Tesla Doesn't Know If Children Are Mining Its Cobalt, And Doesn't Seem To Care

Image: Junior Kannah (Getty Images)
Image: Junior Kannah (Getty Images)

Activists are concerned that high-profile cobalt consumer Tesla isn’t doing enough to demand that its cobalt be mined ethically without the use of child or forced labor. The EV company says it is implementing checks on its suppliers, but these checks amount to scheduled visits by third party monitors who give the mines time to clear out any potential youth workers before the visit. Elon once promised to install a webcam to monitor the mine in real time, but that’s been walked back to a single blurry satellite image every month, reports Forbes.

It’s laughable that any of these practices are preventing child labor, especially when Tesla’s cobalt supply is getting mixed in with the output from dozens of area mines. Kamoto Copper Co. is the primary supplier of cobalt to Tesla, and while it runs a large “mechanized” mine, it also buys additional cobalt in from area “artisanal” mines, which almost certainly employ child labor, and in some cases forced labor.

Cobalt mining in the Democratic Republic of the Congo is a booming industry that is putting a lot of citizens to work, as something like 70 percent of the world’s cobalt comes from the African nation. Humanitarian groups are concerned that these workers are often children spending their formative years hauling rocks instead of learning and playing. According to a study by the Geneva Center for Business and Human Rights, about 40,000 people under 18 are working in DRC small-scale mining operations. Many are working because families don’t have access to child care or because they need additional income.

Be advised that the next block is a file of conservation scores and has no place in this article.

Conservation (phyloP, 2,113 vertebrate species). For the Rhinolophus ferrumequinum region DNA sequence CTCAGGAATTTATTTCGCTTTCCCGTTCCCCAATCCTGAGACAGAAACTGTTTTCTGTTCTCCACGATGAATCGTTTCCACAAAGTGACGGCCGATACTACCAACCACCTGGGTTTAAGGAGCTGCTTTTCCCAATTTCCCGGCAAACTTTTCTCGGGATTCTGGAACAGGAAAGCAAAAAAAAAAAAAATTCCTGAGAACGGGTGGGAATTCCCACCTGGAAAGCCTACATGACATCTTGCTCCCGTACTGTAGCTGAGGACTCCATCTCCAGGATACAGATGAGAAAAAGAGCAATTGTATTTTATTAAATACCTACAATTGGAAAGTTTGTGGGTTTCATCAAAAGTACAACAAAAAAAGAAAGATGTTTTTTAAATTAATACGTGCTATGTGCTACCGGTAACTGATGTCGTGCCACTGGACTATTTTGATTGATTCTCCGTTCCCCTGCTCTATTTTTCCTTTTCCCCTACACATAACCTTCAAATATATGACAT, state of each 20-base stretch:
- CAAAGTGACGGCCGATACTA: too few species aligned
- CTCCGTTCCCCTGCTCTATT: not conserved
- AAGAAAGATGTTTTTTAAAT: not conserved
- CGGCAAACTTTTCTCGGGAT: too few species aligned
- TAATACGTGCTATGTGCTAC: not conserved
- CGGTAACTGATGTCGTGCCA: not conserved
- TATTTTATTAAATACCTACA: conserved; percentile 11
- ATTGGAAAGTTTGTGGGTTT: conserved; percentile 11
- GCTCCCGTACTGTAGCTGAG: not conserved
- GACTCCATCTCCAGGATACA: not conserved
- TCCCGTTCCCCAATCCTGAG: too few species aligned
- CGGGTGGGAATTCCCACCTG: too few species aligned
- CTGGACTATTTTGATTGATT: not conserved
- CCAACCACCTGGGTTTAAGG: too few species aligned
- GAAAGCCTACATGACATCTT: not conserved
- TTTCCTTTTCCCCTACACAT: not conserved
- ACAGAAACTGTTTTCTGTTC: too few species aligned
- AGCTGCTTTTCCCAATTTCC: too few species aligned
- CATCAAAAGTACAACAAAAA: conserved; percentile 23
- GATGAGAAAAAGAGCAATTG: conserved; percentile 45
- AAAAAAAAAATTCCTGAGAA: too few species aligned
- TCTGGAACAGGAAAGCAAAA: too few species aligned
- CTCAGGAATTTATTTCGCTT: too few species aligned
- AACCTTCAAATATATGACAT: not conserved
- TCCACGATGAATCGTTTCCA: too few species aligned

Tesla says it is working to rid the company’s supply chain of cobalt altogether, and its current battery chemistry is just three percent cobalt by weight. The company has rolled out a Lithium Iron Phosphate battery which does away with cobalt altogether, but it isn’t clear which cars, or what percentage of production has the LFP batteries installed.

The cost of cobalt has recently dropped by nearly half, which is a manifoldproblem. Not only does this make life more difficult for workers in the DRC, as yield demand increases and wages fall, but it increases demand for cobalt altogether because it’s cheaper to produce cobalt batteries than the new LFP batteries. Benchmark Mineral Intelligence, a firm that tracks demand for metals used in battery production, told Forbes that it is likely Tesla is still using around the same three percent.

“The move to reduce cobalt in cells has broadly become less of a priority for many cell and auto manufacturers due to the lower price environment linked to the current period of oversupply the cobalt market is experiencing,” said Caspar Rawles, Benchmark’s chief data officer. “Despite cobalt consumption trending down slowly on a per unit basis, overall consumption is rising due to increasing vehicle sales, which far outweighs any reduction at the cell level.”

While Tesla isn’t the only EV company using DRC cobalt, it is perhaps the highest profile user, and its leadership position in the EV space has made it a target for human rights activist groups. This is an industry-wide problem, and deserves attention from everyone using lithium in batteries. These batteries go in everything from your television remote to your laptop and cell phone. Cobalt, in a way, makes day to day life possible, and all of that is built on the backs of children living in labor hell.

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